Moroccan cuisine has a vast array of chicken dishes. Whether the birds used are beldi (free range or country chicken) or roumi (standard battery chicken), they must undergo a specific process of cleaning and brining before they are considered ready for cooking.
Thorough cleaning and brining of poultry is a serious matter. It’s believed to be fundamental to the taste and texture of the final dish. Having grown up with this, I find it hard to order chicken dishes in restaurants as this detail is probably missing from the dish’s preparation.
I grew up in a family of busy women looking after their families but also after their careers. For them, Saturday morning was a market day when food and groceries had to be secured for the coming week. A trip to the market was always followed by food preparations and cleaning.
Many weekends, my late father (and now, my mother) would go to the market and order 20 to 25 chickens and cockerels (coquelets) from the seller. The birds immediately went to the “guillotine,” followed by a hot water bath and the feather plucking machine. After he was done with his shopping list and had loaded the car, my father picked up the chickens and headed home.
Cleaning and Brining the Chicken
While my father was doing his weekly shopping, my mother would prepare two large buckets of water and a couple of smaller buckets.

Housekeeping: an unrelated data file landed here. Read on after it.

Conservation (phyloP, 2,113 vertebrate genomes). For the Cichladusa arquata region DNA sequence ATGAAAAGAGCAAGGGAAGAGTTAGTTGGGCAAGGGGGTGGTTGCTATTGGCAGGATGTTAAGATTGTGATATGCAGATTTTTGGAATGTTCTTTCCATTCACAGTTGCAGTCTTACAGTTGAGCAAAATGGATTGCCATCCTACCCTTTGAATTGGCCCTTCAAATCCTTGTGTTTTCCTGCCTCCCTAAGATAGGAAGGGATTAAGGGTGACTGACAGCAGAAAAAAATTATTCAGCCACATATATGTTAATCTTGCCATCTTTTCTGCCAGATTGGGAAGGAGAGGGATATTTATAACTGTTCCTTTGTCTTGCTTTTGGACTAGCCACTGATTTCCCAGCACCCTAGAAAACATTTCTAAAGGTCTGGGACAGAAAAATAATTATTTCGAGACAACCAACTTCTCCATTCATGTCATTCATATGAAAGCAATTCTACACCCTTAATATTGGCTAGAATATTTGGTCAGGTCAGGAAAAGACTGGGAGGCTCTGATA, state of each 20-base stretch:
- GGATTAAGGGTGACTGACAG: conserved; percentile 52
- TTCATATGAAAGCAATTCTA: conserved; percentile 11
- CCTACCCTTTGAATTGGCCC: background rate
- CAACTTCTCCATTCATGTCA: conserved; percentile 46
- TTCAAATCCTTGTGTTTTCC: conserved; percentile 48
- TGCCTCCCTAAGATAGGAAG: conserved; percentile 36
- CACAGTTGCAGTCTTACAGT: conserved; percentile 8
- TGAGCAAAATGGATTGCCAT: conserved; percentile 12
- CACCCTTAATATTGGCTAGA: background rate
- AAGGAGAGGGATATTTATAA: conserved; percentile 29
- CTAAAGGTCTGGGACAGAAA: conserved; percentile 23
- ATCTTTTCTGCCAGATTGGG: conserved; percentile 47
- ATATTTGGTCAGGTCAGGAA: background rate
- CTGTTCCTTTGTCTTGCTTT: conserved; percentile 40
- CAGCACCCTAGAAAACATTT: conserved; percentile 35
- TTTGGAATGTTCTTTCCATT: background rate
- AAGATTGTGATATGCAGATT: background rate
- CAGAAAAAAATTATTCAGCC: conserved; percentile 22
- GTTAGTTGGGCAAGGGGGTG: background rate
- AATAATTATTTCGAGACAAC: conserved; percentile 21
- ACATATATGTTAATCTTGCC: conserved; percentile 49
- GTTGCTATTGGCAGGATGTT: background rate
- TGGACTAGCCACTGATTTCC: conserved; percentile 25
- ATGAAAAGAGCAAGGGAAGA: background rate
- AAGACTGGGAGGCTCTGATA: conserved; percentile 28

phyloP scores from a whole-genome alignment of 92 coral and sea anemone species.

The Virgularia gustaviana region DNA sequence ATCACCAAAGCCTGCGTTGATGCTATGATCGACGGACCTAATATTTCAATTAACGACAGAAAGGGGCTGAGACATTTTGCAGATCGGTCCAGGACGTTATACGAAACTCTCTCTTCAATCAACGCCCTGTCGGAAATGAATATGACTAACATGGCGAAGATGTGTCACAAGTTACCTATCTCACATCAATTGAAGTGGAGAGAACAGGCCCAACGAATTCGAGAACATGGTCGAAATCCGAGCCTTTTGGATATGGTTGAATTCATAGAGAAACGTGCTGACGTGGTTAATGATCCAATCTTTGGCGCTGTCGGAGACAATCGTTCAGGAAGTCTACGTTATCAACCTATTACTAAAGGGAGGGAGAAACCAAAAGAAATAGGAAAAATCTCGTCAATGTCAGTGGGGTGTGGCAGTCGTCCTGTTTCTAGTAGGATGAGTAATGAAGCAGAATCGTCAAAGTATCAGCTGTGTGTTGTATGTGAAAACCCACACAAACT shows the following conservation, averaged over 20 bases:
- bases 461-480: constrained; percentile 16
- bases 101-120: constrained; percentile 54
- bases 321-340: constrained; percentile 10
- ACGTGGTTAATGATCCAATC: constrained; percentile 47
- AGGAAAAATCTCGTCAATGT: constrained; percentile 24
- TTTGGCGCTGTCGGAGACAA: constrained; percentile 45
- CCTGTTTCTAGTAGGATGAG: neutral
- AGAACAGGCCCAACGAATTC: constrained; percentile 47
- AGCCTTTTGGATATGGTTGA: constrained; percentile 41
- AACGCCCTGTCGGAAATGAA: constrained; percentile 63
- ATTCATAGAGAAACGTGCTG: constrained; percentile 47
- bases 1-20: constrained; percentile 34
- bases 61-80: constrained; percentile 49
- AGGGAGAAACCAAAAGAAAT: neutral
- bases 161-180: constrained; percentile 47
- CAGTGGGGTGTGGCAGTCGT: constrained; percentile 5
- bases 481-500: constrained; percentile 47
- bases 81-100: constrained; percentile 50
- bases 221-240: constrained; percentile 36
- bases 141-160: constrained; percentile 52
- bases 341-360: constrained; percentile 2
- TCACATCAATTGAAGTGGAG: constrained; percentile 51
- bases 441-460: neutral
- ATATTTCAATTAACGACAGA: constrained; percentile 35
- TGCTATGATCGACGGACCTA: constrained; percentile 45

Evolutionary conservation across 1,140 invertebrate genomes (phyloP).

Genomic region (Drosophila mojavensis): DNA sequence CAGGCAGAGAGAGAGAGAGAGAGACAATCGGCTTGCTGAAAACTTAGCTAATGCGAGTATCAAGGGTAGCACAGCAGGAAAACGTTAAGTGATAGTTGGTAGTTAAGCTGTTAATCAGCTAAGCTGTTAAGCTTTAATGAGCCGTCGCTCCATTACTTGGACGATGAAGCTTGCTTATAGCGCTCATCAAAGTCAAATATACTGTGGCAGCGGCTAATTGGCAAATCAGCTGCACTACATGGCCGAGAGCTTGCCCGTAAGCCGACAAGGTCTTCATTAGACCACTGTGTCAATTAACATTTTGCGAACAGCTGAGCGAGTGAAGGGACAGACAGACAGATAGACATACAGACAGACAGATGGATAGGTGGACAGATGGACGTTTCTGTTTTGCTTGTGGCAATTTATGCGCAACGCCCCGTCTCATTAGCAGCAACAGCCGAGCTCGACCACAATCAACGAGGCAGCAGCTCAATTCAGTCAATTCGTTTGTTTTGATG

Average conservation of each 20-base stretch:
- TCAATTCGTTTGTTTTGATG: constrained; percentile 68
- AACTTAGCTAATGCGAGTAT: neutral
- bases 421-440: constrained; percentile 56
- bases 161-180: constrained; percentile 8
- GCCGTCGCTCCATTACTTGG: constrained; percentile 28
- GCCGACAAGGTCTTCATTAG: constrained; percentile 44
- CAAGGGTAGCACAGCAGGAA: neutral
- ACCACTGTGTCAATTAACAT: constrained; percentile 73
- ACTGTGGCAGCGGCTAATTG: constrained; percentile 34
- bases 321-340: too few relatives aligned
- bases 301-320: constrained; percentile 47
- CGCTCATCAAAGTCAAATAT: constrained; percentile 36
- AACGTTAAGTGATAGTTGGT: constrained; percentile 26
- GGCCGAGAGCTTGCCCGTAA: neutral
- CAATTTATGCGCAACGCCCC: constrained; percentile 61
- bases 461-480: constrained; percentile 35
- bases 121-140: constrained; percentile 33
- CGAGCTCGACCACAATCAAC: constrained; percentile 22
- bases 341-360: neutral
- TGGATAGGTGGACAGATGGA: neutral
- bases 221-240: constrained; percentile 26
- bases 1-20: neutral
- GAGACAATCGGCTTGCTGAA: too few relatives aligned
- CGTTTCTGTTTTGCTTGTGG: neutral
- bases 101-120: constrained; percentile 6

One large bucket was filled with fresh water; this is where the chicken would land first. The other large bucket contained fresh water mixed with big pieces of lemon and bitter orange (naranje) as well as vinegar and sea salt; this is where the poultry would brine for a few hours.
But before the brine bath, each chicken had to be meticulously looked over and cleaned. Giblets (and any accidentally found egg—without shell, would you believe?) would be separated and set aside in one of the small buckets. We would use those livers, hearts, necks and gizzards (el kanssa) later on in specific recipes.
Unwanted bits went into another small bucket which was designated for trash. All in all, it was a heavy chore for whoever was around to help.
The poultry would remain in the brine for a few hours. In addition to tenderizing and improving flavor, the brine bath helped with the final cleaning that followed, as unwanted bits became easier to detach. The brine also helped eliminate any remaining blood and impurities, which is in line with Islamic guidelines.
After the brine, each chicken would be processed one by one to remove lumpy or slimy fat trapped between the skin and the meat, as well as any remaining bits of feather and plumes. In Moroccan cooking, it is essential to get rid of these bits or the cook will be in hot water. The skin would be left intact since it protects the chicken afterwards and gives a nice crust in the case of roasting.
A final wash in fresh water was mandatory, then the birds would be set aside in colanders or big baskets to drain.
Storing the Chicken